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  • Writer's pictureRita Lança

Accompaniment in bereavement

Throughout life we will ​​face several losses that cause grief. Grief is a reaction to a significant loss, which involves a strong bond.


In addition to the death of a loved one or a pet, grief also refers to other types of losses, such as a professional change, a change in the place where we live, a divorce, amongst others.


In the face of loss, it is natural to feel sadness, anger, frustration, fear, emptiness and longing. It can be very painful to face the reality of living without that person, those circumstances, feeling the risk of disintegration, associated with the uncertainty that the new context of life generates.

trees at night

Why is it important to experience grief?


Because grief is also me, it is part of my history and identity. Going through grief helps us to integrate the loss, to envision the future and to reframe who we are and our relationship with the world.


Pain and suffering are part of the human condition and avoiding them doesn't help us live happily. Research has shown that accompanied processes tend to enable a healthier grief.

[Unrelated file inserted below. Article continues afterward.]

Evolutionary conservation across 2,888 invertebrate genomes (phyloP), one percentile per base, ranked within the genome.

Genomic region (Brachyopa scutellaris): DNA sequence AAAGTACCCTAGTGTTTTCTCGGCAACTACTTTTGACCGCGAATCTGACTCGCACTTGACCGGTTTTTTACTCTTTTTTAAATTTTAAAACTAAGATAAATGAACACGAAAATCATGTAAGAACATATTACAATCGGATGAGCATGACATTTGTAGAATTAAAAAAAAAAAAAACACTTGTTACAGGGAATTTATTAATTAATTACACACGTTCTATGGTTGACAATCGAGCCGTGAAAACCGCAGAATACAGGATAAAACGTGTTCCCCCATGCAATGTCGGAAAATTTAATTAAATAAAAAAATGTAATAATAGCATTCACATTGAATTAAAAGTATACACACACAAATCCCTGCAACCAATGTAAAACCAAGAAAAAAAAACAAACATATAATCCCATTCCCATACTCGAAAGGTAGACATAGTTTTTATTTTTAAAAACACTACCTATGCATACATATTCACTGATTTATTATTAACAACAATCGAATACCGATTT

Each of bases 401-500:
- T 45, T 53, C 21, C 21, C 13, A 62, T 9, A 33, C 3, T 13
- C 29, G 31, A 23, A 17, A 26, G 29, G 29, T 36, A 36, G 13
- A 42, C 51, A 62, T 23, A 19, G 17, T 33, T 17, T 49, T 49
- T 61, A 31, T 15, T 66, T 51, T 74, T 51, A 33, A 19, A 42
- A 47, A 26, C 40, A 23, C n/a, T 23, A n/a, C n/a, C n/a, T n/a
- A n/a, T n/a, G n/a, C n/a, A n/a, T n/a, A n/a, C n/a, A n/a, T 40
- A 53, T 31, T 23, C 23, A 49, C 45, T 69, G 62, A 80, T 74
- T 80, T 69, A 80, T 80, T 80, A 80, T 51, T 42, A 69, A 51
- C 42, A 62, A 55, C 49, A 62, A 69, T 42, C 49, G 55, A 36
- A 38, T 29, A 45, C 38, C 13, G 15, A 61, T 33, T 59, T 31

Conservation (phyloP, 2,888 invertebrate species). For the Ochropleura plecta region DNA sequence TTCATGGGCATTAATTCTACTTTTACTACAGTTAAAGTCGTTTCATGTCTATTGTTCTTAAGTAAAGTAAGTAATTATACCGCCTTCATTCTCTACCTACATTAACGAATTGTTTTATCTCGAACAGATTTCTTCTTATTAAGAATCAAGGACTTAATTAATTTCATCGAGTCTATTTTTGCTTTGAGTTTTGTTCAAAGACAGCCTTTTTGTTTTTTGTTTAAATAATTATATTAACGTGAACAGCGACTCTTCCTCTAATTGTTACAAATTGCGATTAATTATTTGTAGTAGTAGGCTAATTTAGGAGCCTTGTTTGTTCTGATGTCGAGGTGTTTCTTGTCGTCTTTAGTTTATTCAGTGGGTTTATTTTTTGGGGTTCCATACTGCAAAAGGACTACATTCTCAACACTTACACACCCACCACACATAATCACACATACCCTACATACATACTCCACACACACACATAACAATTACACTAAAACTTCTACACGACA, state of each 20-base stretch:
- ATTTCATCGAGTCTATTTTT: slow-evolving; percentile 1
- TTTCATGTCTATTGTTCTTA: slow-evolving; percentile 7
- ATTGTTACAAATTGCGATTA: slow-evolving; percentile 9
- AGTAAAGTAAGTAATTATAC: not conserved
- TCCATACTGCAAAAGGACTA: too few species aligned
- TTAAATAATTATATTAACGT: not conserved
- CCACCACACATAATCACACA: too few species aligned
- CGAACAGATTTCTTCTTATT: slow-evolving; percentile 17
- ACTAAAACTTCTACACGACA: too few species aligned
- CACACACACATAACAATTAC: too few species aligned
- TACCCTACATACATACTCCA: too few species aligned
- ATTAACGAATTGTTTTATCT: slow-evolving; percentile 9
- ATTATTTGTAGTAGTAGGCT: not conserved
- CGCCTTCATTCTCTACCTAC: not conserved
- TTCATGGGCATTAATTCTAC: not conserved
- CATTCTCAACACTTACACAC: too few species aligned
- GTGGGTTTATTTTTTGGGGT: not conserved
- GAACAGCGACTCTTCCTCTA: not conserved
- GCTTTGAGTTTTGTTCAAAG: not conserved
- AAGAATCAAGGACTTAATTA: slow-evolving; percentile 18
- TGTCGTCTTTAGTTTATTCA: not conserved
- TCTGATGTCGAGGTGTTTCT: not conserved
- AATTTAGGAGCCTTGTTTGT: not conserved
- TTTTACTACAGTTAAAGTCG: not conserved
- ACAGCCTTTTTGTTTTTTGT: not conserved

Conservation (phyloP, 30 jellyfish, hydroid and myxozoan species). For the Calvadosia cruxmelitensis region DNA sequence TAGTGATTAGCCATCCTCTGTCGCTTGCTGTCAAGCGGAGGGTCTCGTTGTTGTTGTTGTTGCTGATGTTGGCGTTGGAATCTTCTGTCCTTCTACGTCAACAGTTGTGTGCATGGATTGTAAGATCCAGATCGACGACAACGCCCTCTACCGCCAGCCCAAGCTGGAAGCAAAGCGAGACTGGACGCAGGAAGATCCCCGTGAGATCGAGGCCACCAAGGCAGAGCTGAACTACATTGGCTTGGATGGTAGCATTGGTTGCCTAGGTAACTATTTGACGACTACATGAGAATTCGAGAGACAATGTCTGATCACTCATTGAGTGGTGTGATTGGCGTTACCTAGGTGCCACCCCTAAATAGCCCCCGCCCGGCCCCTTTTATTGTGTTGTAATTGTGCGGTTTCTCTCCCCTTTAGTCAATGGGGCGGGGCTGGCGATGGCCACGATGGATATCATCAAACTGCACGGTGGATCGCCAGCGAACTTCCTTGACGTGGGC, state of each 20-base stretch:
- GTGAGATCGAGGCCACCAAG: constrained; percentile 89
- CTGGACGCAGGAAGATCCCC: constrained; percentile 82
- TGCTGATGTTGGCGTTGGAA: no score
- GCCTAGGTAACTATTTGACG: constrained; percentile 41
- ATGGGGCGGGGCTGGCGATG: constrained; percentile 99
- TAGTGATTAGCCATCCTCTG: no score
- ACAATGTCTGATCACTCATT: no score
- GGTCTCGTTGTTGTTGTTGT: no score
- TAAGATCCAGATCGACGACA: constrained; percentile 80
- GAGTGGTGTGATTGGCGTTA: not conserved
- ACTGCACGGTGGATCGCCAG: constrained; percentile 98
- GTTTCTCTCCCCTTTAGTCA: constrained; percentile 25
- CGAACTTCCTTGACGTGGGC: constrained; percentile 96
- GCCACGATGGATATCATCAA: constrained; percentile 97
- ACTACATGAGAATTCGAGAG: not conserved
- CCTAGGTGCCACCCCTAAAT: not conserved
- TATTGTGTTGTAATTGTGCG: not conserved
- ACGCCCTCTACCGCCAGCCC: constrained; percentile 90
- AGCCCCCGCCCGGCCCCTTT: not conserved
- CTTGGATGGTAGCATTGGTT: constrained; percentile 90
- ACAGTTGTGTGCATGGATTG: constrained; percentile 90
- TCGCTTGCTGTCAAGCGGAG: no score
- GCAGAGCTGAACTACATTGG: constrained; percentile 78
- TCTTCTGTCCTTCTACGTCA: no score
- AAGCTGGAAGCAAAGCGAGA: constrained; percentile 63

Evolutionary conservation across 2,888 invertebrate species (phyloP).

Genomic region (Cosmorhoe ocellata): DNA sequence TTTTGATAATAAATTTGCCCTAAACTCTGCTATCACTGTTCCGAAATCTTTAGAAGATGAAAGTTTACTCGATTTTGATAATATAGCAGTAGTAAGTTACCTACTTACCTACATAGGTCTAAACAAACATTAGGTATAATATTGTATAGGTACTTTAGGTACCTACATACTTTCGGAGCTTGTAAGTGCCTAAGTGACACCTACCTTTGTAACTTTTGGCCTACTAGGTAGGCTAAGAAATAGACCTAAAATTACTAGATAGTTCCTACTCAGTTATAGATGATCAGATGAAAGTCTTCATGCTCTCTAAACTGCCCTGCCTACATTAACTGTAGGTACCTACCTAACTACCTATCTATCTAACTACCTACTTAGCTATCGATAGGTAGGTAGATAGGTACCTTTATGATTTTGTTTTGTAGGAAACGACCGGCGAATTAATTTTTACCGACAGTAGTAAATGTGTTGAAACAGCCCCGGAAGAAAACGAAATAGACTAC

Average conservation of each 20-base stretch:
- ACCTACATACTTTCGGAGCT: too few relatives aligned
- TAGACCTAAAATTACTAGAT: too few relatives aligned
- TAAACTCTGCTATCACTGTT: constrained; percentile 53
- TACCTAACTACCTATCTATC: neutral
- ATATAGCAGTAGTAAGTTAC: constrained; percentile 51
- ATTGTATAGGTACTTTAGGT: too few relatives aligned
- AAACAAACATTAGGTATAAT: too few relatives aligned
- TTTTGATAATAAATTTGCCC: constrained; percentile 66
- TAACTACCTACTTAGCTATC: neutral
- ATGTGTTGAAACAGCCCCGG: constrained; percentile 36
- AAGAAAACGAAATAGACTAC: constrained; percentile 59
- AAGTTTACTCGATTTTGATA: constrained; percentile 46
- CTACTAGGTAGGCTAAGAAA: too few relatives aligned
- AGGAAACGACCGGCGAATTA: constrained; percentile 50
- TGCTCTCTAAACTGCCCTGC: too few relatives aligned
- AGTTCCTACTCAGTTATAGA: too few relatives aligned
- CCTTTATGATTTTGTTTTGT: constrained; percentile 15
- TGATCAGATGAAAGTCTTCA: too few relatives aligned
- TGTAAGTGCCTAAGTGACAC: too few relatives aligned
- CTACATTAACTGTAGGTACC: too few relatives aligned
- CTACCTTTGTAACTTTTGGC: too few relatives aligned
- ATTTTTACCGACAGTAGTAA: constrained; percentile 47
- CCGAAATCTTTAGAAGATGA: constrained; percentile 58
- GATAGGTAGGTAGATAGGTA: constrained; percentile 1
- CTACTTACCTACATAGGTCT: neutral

My proposal is:


  • To look at the process of loss/mourning integrated in the cycles of our life, in the light of the repeating cycles of Nature, and the search for meaning;

  • To accompany the person who is at the end of life, as well as the mourning of family members and caregivers, before, during and after death.


Accompanying end-of-life grief allows the person/family to enjoy the present time with greater awareness and serenity, to be able to resolve pending situations, minimise future regrets and contribute to a better integration of the loss.


After the death of a family member, loved one or pet, accompanying the person favours a better adaptation to the loss and allows them to restructure life in the face of new circumstances.


What I offer:

  • Emotional and spiritual support;

  • Contemplative and compassionate listening;

  • Recourse to the body, Nature and art as mediators in the process;

  • Focus on personal and social resources;

  • Ritualisation as a tool for integration.


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